Concern Raised By IMF Over UK Tax Cut Proposals

The UK government’s proposal for tax cuts has drawn direct criticism from the International Monetary Fund, which also issued a warning that the measures could exacerbate the cost-of-living crisis. The IMF said in a statement that was unusually blunt that the proposal would probably increase inequality and add to pressures driving up prices.

Markets have already expressed concern over the plans, which has caused the pound to fall.

The government claims that the actions will spark economic expansion.

The nation’s largest tax reform package in fifty years was unveiled by Chancellor Kwasi Kwarteng on Friday. Government borrowing will be used to pay for the £45 billion cut.

As part of its efforts to stabilize the world economy, the IMF serves as an early warning system for the economy.

It acknowledged that the tax cuts included in the package were intended to spur economic growth, but it cautioned that this could hasten the rate of price increases that the UK central bank is working to slow down.

“Furthermore, the nature of the UK measures will likely increase inequality,” it said.

The IMF claimed it had the chance to “re-evaluate” tax policies, “especially those that benefit high income earners,” after the government published a fiscal plan on November 23.

The UK government’s proposals, among other things, would eliminate the top rate of income tax and the cap on bankers’ bonuses.

Days of financial turmoil followed the announcement on Friday as investors dumped the pound and UK debt. The pound hit record lows against the dollar on Monday.

Due to the unpredictability, some of the largest lenders in the nation suspended mortgage transactions.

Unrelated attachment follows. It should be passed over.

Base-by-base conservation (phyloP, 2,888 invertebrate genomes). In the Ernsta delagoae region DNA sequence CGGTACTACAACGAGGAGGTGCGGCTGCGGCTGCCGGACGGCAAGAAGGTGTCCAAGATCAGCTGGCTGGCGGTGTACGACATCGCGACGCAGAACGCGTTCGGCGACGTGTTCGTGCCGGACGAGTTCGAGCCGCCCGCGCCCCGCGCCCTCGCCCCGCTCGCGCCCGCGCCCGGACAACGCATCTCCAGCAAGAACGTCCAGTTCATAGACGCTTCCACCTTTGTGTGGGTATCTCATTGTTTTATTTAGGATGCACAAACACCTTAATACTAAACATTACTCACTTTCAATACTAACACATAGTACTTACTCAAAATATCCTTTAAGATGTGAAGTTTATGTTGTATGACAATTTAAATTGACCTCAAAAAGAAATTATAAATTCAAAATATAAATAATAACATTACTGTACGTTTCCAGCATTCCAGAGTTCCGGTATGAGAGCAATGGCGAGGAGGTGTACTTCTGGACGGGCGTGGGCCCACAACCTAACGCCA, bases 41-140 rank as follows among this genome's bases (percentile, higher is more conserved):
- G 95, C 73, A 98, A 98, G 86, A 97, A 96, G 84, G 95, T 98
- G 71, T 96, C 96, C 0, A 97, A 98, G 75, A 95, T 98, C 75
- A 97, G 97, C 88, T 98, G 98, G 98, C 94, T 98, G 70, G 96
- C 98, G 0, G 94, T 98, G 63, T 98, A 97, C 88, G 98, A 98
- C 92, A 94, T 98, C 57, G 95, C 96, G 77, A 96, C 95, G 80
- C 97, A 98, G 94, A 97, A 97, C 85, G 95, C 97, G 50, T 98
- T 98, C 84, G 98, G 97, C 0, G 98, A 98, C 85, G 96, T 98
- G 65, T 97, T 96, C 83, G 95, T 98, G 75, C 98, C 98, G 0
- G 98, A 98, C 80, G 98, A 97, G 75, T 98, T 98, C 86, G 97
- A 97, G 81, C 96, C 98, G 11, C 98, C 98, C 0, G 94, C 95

“We are focused on growing the economy to raise living standards for everyone,” the UK Treasury said.

It also noted that Kwarteng was scheduled to release his economic medium-term plan on November 23. This plan would call for lowering UK debt’s long-term proportion to GDP.

The IMF’s statement was criticized by Lord Frost, a close friend and former minister for Brexit under Prime Minister Liz Truss.

“The IMF has consistently advocated highly conventional economic policies. It is following this approach that has produced years of slow growth and weak productivity. The only way forward for Britain is lower taxes, spending restraint, and significant economic reform,” he said in an interview to the Daily Telegraph.

In response to the decline in the value of the pound, the Bank of England indicated on Tuesday that it was prepared to raise interest rates. Huw Pill, the Bank’s chief economist, stated that the Bank “cannot be indifferent” to the recent developments.

He claimed that in order to defend the pound, the Bank would need to make “a significant monetary policy response.”

Former US Treasury Secretary Larry Summers described the UK’s situation as “very ominous.”

“I can’t in all honesty remember a time when a set of policy announcements from a G7 country elicited so negative a response both from markets and from economic experts,” he said.

“When a country sees its interest rates rise by [as much as they have] in two days at the same time that its currency is falling in a major way, that is a sign that there has been a major loss of market credibility and market confidence.

“The kind of warning that Britain received from the IMF today is a kind of warning that comes much more frequently to emerging markets with new governments than to a country like Britain.”

The UK’s plan for “large unfunded tax cuts” was “credit negative,” according to the credit rating agency Moody’s, and would result in higher, ongoing deficits “amid rising borrowing costs [and] a weaker growth outlook.” The UK’s credit rating remained unchanged by Moody’s.

(Adapted from

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